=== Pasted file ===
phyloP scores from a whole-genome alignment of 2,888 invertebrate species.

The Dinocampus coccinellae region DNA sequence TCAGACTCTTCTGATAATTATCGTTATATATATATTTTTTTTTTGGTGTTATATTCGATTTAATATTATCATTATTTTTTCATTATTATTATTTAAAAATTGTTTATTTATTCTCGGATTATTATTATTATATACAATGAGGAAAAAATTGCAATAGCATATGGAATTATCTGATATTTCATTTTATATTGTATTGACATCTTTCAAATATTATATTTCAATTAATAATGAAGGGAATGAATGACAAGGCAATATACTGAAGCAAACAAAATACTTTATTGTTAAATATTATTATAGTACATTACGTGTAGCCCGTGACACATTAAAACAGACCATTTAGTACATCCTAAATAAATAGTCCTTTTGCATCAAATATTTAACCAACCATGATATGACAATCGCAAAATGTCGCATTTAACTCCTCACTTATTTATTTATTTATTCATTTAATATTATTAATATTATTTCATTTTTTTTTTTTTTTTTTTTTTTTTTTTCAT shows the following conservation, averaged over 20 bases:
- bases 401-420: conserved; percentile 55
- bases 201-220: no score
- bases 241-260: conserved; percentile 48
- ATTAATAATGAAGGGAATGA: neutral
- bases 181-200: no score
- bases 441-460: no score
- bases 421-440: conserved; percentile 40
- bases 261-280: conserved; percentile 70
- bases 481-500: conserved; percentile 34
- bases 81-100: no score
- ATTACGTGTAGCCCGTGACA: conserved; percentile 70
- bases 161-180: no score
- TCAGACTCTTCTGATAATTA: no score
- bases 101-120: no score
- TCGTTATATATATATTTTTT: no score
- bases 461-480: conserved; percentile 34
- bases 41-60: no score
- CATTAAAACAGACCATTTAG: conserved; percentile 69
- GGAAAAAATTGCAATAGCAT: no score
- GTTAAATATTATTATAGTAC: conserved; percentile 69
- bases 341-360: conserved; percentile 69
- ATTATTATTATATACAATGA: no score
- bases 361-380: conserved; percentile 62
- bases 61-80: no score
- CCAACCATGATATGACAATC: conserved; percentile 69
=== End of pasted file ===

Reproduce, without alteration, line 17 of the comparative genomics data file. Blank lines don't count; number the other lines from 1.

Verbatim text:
- TCGTTATATATATATTTTTT: no score